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4 definitions found
 for Benefit of clergy
From The Collaborative International Dictionary of English v.0.48 :

  Benefit \Ben"e*fit\, n. [OE. benefet, benfeet, bienfet, F.
     bienfait, fr. L. benefactum; bene well (adv. of bonus good) +
     factum, p. p. of facere to do. See Bounty, and Fact.]
     1. An act of kindness; a favor conferred.
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              Bless the Lord, O my soul, and forget not all his
              benefits.                             --Ps. ciii. 2.
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     2. Whatever promotes prosperity and personal happiness, or
        adds value to property; advantage; profit.
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              Men have no right to what is not for their benefit.
                                                    --Burke.
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     3. A theatrical performance, a concert, or the like, the
        proceeds of which do not go to the lessee of the theater
        or to the company, but to some individual actor, or to
        some charitable use.
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     4. Beneficence; liberality. [Obs.] --Webster (1623).
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     5. pl. Natural advantages; endowments; accomplishments. [R.]
        "The benefits of your own country." --Shak.
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     Benefit of clergy. (Law) See under Clergy.
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     Syn: Profit; service; use; avail. See Advantage.
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From The Collaborative International Dictionary of English v.0.48 :

  Clergy \Cler"gy\, n. [OE. clergie, clergi, clerge, OF. clergie,
     F. clergie (fr. clerc clerc, fr. L. clericus priest) confused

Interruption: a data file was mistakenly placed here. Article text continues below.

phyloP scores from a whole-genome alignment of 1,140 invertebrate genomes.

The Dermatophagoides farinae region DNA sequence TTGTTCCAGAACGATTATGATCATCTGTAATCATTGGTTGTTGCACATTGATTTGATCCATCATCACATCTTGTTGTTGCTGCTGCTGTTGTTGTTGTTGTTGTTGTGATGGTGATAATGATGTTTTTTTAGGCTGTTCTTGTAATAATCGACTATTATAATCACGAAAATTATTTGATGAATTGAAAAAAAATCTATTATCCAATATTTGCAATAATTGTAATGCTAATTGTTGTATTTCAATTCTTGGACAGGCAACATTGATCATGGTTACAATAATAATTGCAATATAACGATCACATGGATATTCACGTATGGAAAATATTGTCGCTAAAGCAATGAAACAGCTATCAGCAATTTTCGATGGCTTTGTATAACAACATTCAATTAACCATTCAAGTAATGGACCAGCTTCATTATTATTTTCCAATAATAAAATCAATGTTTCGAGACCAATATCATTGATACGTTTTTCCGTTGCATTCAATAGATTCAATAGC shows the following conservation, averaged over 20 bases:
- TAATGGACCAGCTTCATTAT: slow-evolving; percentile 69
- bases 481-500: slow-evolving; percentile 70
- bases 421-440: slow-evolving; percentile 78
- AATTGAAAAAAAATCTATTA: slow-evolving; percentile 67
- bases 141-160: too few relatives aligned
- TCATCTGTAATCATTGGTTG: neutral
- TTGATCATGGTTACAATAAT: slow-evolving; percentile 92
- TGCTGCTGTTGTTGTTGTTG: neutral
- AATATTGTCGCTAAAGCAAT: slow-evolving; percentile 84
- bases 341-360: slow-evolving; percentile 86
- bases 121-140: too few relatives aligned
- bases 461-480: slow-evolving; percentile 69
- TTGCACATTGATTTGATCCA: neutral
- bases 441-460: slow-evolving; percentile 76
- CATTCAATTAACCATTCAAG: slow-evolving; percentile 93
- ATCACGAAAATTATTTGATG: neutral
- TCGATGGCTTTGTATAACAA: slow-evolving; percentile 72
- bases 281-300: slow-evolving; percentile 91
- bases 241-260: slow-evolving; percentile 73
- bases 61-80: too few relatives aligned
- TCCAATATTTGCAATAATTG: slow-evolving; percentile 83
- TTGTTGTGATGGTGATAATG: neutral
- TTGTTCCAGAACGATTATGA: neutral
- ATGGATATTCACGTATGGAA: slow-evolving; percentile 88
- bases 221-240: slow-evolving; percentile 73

with OF. clergi['e], F. clerg['e], fr. LL. clericatus office
     of priest, monastic life, fr. L. clericus priest, LL.
     scholar, clerc. Both the Old French words meant clergy, in
     sense 1, the former having also sense 2. See Clerk.]
     [1913 Webster]
     1. The body of men set apart, by due ordination, to the
        service of God, in the Christian church, in distinction
        from the laity; in England, usually restricted to the
        ministers of the Established Church. --Hooker.
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     2. Learning; also, a learned profession. [Obs.]
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              Sophictry . . . rhetoric, and other cleargy. --Guy
                                                    of Warwick.
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              Put their second sons to learn some clergy. --State
                                                    Papers (1515).
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     3. The privilege or benefit of clergy.
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              If convicted of a clergyable felony, he is entitled
              equally to his clergy after as before conviction.
                                                    --Blackstone.
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     Benefit of clergy (Eng., Law), the exemption of the persons
        of clergymen from criminal process before a secular judge
        -- a privilege which was extended to all who could read,
        such persons being, in the eye of the law, clerici, or
        clerks. This privilege was abridged and modified by
        various statutes, and finally abolished in the reign of
        George IV. (1827).
  
     Regular clergy, Secular clergy See Regular, n., and
        Secular, a.
        [1913 Webster]

From WordNet (r) 3.0 (2006) :

  benefit of clergy
      n 1: sanction by a religious rite; "they are living together
           without benefit of clergy"

From Bouvier's Law Dictionary, Revised 6th Ed (1856) :

  BENEFIT OF CLERGY, English law. An exemption of the punishment of death 
  which the laws impose on the commission of certain crimes, on the culprit 
  demanding it. By modern statute's, benefit of clergy was rather a 
  substitution of a more mild punishment for the punishment of death. 
       2. It was lately granted, not only to the clergy, as was formerly the 
  case, but to all persons. The benefit of clergy seems never to have been 
  extended to the crime of high treason, nor to have embraced misdemeanors 
  inferior to felony. Vide 1 Chit. Cr. Law, 667 to 668 4 Bl. Com. ch. 28. But 
  this privilege improperly given to the clergy, because they had more 
  learning than others) is now abolished by stat. 7 Geo. IV. c. 28, s. 6. 
       3. By the Act of Congress of April 30, 1790, it is provided, Sec. 30, 
  that the benefit of clergy shall not be used or allowed, upon conviction of 
  any crime, for which, by any statute of the United States, the punishment 
  is, or shall be declared to be, death. 
  
  

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